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Our culture teaches that the purpose of having a relationship, whether friendly or romantic, is mostly about my happiness and fulfillment. And when a relationship no longer serves me and my needs? Well, then, they become disposable. I don’t have to work at making them better. I have every right to sever ties and move on to my next conquest. But you see, God calls us to have relationships with more meaning than that. Scripture teaches that our relationships are to be more than commonplace- they are to be radical in their nature and purpose.

Now, don’t get me wrong. I rather enjoy hanging out with friends, goofing off, figuring out some new ways to get in trouble…I mean to have fun. We need those types of relationships. They bring us joy and fulfillment; they remind us that life isn’t all bad. But when God talks about the kind of relationships we should cultivate with other believers, it’s more than just fun and games- these relationships are to have an eternal focus.

That’s what Hebrews 10:23-25 is talking about. We’re supposed to “hold tightly without wavering to the hope we affirm.” That hope is God! Our relationships are supposed to reflect that hope. The passage goes on to give us three commands regarding other people. Remember, the Bible gives us 59 of these “one another” commands. Having three in this passage means it’s probably pretty important. We are to actively and intentionally think of ways to motivate one another to acts of love and good works. We are to not neglect meeting together. And we are to encourage one another. Motivate, meet, and encourage. All with the goal of making each other stronger in faith; of helping them and us to persevere- to stay strong- in our hope and faith in God and His promises.

How many relationships do you have that look like this? I have lots of acquaintances and friends…but meeting, motivating, and encouraging…those are rarer. In fact, they take work. They require that our focus isn’t solely our own interests and desires for fun and goofing off. They require that we start focusing more on the things of God and less on the things of this earth. It means that we have such a strong and deep relationship with another person that we can look at their life and see the ways we can encourage them to be better followers of Christ, that we can motivate them to put others first and do the good and loving things God calls us to do.

You see, having the radical kind of relationship with another person that God calls us to have is tough. It takes time. It takes sacrifice. It takes a willingness to get down and dirty into the details of life. And it also means being willing to have someone speak into your life, to offer you guidance, and maybe even to critique and correct you when you stray from the right path and begin to lose focus and hope.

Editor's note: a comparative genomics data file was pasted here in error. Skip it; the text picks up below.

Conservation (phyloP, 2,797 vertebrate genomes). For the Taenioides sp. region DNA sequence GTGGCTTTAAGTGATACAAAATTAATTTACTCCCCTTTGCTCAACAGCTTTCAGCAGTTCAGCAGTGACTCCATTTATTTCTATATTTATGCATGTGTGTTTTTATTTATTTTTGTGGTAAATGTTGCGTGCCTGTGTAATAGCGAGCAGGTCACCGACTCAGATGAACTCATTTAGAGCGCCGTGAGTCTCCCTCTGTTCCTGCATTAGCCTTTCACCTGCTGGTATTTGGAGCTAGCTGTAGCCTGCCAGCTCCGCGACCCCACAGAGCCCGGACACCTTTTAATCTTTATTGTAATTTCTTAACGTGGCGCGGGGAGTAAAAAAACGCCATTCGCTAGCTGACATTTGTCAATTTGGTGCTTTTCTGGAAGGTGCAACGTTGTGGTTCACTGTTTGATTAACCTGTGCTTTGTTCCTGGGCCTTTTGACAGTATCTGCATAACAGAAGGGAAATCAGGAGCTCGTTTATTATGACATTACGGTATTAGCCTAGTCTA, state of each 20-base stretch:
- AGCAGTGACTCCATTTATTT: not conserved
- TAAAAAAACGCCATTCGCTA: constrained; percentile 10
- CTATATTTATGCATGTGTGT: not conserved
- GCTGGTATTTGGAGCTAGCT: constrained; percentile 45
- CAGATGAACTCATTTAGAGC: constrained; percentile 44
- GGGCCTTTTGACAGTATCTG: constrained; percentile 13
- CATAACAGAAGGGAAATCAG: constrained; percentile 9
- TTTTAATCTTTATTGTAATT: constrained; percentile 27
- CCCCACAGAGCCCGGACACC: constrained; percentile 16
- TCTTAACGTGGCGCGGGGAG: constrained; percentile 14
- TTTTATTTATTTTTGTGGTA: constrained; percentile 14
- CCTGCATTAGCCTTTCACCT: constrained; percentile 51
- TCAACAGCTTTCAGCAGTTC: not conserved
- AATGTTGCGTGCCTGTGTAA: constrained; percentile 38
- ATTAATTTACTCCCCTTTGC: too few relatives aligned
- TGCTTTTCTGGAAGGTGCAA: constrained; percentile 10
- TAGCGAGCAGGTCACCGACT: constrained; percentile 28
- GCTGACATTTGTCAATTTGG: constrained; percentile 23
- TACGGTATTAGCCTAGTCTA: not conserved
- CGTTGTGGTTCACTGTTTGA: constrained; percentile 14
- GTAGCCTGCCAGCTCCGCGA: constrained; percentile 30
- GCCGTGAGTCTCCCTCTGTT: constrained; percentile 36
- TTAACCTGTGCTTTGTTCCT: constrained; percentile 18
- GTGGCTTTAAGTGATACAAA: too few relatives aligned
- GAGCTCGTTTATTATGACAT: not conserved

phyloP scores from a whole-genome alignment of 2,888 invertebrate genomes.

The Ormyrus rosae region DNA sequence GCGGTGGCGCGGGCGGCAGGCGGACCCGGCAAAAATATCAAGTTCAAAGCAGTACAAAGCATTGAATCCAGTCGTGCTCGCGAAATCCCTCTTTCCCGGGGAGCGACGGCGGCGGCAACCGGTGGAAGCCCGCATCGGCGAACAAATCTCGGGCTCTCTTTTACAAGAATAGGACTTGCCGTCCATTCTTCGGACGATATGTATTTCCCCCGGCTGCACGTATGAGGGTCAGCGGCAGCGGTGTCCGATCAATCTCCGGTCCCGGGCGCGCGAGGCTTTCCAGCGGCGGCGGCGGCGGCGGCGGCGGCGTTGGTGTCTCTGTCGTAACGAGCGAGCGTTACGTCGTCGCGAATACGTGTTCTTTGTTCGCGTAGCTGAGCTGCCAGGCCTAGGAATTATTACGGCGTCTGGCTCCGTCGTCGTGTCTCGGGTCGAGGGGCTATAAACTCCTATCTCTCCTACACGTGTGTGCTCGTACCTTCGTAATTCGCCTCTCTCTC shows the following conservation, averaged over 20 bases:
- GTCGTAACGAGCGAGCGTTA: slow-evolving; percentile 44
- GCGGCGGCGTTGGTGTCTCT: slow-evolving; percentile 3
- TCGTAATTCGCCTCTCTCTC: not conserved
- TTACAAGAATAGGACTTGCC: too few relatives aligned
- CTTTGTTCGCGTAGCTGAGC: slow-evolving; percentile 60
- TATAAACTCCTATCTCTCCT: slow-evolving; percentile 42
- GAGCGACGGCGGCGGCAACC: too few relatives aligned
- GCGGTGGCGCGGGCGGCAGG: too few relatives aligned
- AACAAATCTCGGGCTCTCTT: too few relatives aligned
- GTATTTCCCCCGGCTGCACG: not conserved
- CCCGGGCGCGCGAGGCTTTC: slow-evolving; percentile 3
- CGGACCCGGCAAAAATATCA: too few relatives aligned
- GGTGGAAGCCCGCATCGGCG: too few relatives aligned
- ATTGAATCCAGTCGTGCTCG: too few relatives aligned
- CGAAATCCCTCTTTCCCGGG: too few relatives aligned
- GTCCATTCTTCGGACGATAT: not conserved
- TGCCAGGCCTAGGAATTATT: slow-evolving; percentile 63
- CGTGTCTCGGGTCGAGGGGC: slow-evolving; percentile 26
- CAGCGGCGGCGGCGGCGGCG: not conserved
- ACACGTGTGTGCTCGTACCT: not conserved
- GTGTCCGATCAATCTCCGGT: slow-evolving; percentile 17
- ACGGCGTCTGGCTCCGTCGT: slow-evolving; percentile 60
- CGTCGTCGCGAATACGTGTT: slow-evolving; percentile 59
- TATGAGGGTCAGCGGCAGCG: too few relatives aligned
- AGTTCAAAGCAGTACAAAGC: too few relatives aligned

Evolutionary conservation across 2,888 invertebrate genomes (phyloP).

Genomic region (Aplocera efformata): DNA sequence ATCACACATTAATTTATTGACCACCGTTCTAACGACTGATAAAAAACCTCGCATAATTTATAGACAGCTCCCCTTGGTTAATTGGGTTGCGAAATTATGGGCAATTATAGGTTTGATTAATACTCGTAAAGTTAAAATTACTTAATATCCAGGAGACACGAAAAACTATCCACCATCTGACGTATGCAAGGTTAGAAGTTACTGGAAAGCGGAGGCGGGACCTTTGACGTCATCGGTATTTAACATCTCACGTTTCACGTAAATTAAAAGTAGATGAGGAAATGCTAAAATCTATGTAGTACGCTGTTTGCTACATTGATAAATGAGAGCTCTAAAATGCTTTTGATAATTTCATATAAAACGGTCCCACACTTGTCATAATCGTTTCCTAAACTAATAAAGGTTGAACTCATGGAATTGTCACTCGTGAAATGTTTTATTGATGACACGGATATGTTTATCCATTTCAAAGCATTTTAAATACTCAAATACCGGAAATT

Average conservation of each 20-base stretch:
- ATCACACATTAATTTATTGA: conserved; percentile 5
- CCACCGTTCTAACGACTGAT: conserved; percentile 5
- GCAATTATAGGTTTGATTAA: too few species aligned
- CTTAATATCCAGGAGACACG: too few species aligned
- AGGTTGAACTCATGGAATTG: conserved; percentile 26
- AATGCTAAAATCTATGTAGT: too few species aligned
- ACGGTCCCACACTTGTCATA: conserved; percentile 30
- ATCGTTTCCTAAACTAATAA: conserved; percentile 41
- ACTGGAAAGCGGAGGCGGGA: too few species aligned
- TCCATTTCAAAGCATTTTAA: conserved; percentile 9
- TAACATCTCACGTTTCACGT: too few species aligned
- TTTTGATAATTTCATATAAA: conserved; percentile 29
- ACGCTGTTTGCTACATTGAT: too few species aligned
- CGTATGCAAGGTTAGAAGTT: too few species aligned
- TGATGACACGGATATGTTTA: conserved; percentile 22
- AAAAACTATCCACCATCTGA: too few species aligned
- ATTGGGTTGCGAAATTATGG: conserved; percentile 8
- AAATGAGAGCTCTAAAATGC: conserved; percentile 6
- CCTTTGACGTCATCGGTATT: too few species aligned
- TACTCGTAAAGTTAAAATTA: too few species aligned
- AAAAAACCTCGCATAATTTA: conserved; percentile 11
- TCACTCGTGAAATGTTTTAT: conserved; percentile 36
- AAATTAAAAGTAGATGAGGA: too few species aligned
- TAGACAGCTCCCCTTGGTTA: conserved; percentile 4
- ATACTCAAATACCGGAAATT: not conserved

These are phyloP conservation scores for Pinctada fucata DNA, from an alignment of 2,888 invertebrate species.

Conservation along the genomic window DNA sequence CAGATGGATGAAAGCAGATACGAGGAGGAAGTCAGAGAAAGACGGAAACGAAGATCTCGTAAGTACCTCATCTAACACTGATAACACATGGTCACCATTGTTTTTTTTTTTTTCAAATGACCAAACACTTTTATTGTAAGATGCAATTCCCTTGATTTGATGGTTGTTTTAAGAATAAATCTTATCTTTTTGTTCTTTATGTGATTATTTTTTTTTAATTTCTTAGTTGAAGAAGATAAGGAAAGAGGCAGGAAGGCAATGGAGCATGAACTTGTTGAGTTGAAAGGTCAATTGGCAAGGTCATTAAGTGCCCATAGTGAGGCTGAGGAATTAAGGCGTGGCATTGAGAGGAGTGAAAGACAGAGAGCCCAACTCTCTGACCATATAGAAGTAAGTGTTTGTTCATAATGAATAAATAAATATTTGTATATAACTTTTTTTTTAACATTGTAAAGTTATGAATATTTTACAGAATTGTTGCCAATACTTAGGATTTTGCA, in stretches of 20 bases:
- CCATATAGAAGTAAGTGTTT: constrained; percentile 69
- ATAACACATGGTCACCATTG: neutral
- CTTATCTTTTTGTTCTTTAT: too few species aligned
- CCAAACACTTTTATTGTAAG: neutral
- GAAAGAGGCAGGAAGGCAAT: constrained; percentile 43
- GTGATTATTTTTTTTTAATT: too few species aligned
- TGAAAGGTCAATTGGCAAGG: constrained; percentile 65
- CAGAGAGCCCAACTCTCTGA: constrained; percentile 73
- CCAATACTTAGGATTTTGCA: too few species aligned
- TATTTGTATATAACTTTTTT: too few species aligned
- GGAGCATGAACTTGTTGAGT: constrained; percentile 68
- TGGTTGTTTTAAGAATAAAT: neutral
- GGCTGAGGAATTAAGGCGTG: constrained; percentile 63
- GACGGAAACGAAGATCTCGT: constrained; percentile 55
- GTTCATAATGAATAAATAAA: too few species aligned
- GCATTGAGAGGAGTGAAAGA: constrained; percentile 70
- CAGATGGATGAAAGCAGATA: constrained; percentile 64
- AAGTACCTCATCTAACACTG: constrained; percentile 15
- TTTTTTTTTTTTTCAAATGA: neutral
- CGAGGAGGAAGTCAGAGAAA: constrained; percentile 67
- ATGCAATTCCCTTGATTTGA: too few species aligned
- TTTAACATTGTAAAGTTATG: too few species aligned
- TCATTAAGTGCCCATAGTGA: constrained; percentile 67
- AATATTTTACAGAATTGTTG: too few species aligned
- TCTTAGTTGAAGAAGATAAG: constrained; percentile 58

It takes a lot of courage to have one of these radical relationships. Why? Because it means becoming vulnerable to another person; it means becoming dependent upon another person; it means giving up our own prideful, arrogant desires, and truly seeking after the kinds of life-giving relationships that God created us for.

Truth is, you won’t see any of these types of relationships on T.V. or in the movies. They’re counter-cultural. They take work and sacrifice and commitment. On the surface, committing like that to another person just doesn’t sound fun. But you’ll see, if you’re willing to move past pride and cowardice, that these are exactly the kinds of relationships that we do need. God created us to have deep, meaningful, accountable, radical relationships with other people. God calls us to be accountable to others; to allow others to speak into our lives and bring us healing. So, let’s be radical. Let’s do the work needed to develop a radical relationship with another person. I promise you, you won’t regret it! And you’ll start to find your life more full and joyful, just like God promised!





Sermon Notes for “LWOA: Accountability- Let’s Be Radical” from May 11, 2014


Accountability

                Definition: an obligation or willingness to accept responsibility or to account for one’s actions

                                We are held accountable to God, and we are to hold ourselves accountable to one another

We are called to really intense, radical kinds of relationships

Let’s be radical

                What does being radical have to do with accountability?

                                Definition: relating to or affecting the fundamental nature of something

                Discipleship is about being changed into Christ’s image

                                Being radical relates to a change in the fundamental nature of something